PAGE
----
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Quercus species Minimize
Quercus stellata

Quercus stellata
Quercus marilandica

Quercus marilandica
OAKS -  Quercus species

OAKS - Quercus species
OAKS -  Quercus species

OAKS - Quercus species
Quercus marilandica

Quercus marilandica
OAKS -  Quercus species

OAKS - Quercus species
OAKS -  Quercus species

OAKS - Quercus species
OAKS -  Quercus species

OAKS - Quercus species
OAKS -  Quercus species

OAKS - Quercus species
Quercus prinoides

Quercus prinoides
OAKS -  Quercus species

OAKS - Quercus species

Quercus species

OAKS

Distinguishing features
Shrubs or trees with alternate lobed leaves; fruit is an acorn. Source. Various species of Quercus can cause oak poisoning.
Description
Oaks range in size from shrubs to tall trees. They have simple, alternate leaves with irregularly rounded lobes. Flowers appear as pendulant racemes or catkins and the fruit (known as an acorn) is a smooth nut with a basal cap.
Geographic range
Oaks have a wide geographic distribution.
Toxic principle
Tannins are naturally occurring plant polyphenols. Their main characteristic is that they bind and precipitate proteins. They can have a significant influence on the nutritive value of foods eaten by humans and animals because they are able to bind carbohydrates and proteins. Tannins are widely distributed in the plant kingdom. Oaks contain hydrolyzable tannins which are esterified with phenolic groups like gallic acid to form gallotannins. Such tannins are hydrolyzed by microbes and under acid conditions to release phenolic acids (gallic acid, pyrogallol, resorcinol) which are then absorbed. Both leaves and acorns, especially sprouted acorns, contain the toxin and toxicity is not diminished by freezing or drying.
Toxicity
Oak poisoning is most common in cattle and calves, much less so in sheep and horses.
MOTA
The absorbed phenolic acids react with tissue proteins.
Diagnosis
Clinical signs
  • Early signs are anorexia, dullness, rumen atony and constipation.
  • Feces may be dark, solid and covered with a film of mucus, but can become black with a tarry or fluid consistency as a result of hemorrhagic enteritis.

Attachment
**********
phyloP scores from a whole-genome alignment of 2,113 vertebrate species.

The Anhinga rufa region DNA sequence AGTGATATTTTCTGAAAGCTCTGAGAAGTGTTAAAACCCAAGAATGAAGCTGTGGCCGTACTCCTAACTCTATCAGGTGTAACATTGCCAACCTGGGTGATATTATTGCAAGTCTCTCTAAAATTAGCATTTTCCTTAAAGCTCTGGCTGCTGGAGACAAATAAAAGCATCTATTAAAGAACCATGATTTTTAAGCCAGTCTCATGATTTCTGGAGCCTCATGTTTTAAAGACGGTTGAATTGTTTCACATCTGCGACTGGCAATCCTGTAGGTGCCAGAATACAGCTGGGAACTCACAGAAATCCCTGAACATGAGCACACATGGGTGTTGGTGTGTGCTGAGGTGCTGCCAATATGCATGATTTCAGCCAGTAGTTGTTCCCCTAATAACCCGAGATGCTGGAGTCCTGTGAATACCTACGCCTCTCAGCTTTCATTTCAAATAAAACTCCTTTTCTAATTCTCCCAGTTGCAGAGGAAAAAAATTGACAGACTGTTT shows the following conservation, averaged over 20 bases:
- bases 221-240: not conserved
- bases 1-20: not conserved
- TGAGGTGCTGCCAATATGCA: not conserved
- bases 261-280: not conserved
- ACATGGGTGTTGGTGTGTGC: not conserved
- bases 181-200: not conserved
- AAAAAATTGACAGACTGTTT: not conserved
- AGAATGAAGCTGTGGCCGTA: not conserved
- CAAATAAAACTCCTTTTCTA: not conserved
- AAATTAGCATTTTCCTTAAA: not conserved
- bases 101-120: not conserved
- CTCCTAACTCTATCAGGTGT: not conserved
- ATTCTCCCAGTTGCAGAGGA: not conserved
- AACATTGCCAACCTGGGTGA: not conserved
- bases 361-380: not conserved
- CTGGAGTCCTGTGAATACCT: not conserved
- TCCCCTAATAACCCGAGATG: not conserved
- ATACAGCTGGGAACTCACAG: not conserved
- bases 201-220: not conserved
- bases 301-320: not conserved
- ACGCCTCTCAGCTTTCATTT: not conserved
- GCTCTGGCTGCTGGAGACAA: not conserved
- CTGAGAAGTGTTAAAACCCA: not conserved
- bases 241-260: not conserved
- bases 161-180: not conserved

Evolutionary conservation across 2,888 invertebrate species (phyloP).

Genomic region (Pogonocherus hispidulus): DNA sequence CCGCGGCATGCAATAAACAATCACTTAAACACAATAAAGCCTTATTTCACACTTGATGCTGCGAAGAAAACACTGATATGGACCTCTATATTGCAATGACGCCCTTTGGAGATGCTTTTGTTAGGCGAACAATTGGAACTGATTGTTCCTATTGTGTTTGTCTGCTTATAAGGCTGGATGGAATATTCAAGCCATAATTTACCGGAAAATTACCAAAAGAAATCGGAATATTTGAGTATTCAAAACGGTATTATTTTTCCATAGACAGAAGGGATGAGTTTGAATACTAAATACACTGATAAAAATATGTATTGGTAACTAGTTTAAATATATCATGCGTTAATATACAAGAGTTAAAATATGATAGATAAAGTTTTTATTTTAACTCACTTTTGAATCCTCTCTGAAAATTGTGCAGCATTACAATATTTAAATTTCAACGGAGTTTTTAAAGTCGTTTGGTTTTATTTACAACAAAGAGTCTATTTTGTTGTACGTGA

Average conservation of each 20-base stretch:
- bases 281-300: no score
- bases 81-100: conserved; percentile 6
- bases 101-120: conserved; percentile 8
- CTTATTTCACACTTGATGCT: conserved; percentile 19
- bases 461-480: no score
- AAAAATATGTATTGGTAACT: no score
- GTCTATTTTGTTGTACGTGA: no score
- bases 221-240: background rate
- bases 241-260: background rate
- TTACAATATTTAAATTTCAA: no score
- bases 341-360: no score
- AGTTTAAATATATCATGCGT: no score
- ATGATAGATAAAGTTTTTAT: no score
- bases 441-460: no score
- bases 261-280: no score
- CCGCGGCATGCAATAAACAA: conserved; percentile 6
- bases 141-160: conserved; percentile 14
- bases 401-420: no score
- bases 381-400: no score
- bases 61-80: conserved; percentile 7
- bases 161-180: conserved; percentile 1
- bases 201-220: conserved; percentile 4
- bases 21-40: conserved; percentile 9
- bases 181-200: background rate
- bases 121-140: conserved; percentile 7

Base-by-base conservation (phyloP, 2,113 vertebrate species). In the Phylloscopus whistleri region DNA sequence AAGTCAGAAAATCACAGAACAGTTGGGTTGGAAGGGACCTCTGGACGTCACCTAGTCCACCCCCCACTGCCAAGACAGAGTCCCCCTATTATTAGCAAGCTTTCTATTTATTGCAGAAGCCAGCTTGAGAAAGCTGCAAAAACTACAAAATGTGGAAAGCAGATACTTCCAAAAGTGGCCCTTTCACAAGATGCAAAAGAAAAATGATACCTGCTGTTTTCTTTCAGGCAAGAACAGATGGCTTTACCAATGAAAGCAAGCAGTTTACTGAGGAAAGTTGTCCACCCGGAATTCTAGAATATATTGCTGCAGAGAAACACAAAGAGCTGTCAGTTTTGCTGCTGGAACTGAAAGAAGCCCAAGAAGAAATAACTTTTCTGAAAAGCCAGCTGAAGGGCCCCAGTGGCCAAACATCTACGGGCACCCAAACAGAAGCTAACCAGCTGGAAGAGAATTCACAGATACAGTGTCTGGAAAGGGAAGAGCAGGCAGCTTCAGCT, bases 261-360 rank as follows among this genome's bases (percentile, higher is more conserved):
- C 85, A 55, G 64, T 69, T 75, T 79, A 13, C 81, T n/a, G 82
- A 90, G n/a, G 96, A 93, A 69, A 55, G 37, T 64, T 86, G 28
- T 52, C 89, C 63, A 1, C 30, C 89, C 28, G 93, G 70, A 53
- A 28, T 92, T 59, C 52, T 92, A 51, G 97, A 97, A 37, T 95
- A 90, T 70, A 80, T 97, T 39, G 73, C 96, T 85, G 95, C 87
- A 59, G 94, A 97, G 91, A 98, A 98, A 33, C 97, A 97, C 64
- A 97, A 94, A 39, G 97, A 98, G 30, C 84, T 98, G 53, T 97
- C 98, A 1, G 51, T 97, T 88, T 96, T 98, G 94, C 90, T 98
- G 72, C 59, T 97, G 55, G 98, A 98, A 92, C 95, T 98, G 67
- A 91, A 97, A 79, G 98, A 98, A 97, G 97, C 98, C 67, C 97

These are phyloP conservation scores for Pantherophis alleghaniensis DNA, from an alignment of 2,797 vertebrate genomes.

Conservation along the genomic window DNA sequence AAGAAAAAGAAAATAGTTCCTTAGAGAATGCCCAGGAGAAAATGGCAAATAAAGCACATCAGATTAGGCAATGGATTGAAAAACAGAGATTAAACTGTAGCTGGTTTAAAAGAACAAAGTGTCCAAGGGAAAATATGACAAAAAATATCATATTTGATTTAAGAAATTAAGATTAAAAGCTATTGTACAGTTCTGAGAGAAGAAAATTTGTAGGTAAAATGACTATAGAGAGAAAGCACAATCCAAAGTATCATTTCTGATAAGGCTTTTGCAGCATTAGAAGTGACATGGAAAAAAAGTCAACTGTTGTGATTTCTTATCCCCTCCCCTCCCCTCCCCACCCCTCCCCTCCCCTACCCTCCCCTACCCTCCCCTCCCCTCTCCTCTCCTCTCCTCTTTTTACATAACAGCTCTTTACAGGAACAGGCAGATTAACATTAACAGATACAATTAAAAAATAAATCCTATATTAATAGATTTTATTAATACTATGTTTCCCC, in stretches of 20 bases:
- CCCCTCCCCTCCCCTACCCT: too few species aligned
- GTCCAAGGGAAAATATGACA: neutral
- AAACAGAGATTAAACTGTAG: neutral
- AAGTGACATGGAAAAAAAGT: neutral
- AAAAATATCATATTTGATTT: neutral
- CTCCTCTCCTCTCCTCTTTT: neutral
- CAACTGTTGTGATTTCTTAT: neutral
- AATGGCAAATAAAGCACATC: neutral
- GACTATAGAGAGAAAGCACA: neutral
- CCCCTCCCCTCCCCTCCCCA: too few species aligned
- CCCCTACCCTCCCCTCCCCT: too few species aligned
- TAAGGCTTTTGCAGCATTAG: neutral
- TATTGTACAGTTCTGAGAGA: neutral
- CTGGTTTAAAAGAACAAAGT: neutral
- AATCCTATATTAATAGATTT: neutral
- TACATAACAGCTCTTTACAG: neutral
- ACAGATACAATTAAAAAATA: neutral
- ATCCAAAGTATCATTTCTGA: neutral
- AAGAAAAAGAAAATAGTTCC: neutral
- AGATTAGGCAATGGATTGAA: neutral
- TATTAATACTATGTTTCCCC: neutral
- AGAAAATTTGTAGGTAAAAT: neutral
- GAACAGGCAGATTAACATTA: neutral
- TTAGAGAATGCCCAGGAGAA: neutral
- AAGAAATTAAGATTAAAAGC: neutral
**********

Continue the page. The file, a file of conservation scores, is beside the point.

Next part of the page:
• Poisoned animals become weak and prostrate 3-7 days after exposure and mortality may be high.
  • Icterus, hematuria, dehydration, polyuria, and hyposthenuria are often present in advanced stages of the disease.
  • Pregnant animals may abort.
Laboratory diagnosis
Urine may contain blood and granular and hyaline casts. Some diagnostic laboratories can detected phenolics like pyrogallol; this helps confirm exposure.
Lesions
  • Gastroenteritis, ascites, and hydrothorax may be seen.
  • Subserosal petechial or ecchymotic hemorrhages are distributed over the surface of the gastrointestinal tract.
  • Acorns may be found in the rumen.
  • Gelatinous, blood-tinged edema occurs around the kidneys. Kidneys are enlarged, pale, and hemorrhagic with coagulative necrosis of the proximal convoluted tubules and pink-staining casts of epithelial cells and protein.
Treatment
  • Animals should be removed from further access to oak and given activated charcoal, oils, or ruminatorics.
  • Parenteral fluids to correct dehydration and acidosis are helpful.
  • A ration of 10%-15% calcium hydroxide in grain has been fed to aid precipitation of oak tannins and reduce mortality in cattle unavoidably grazing with access to oak trees.
Tannins are responsible for the astringent taste of wine or unripe fruit and also cause colors seen in flowers and autumn leaves.

Read more in the Poisonous Plants of Pennsylvania Publication

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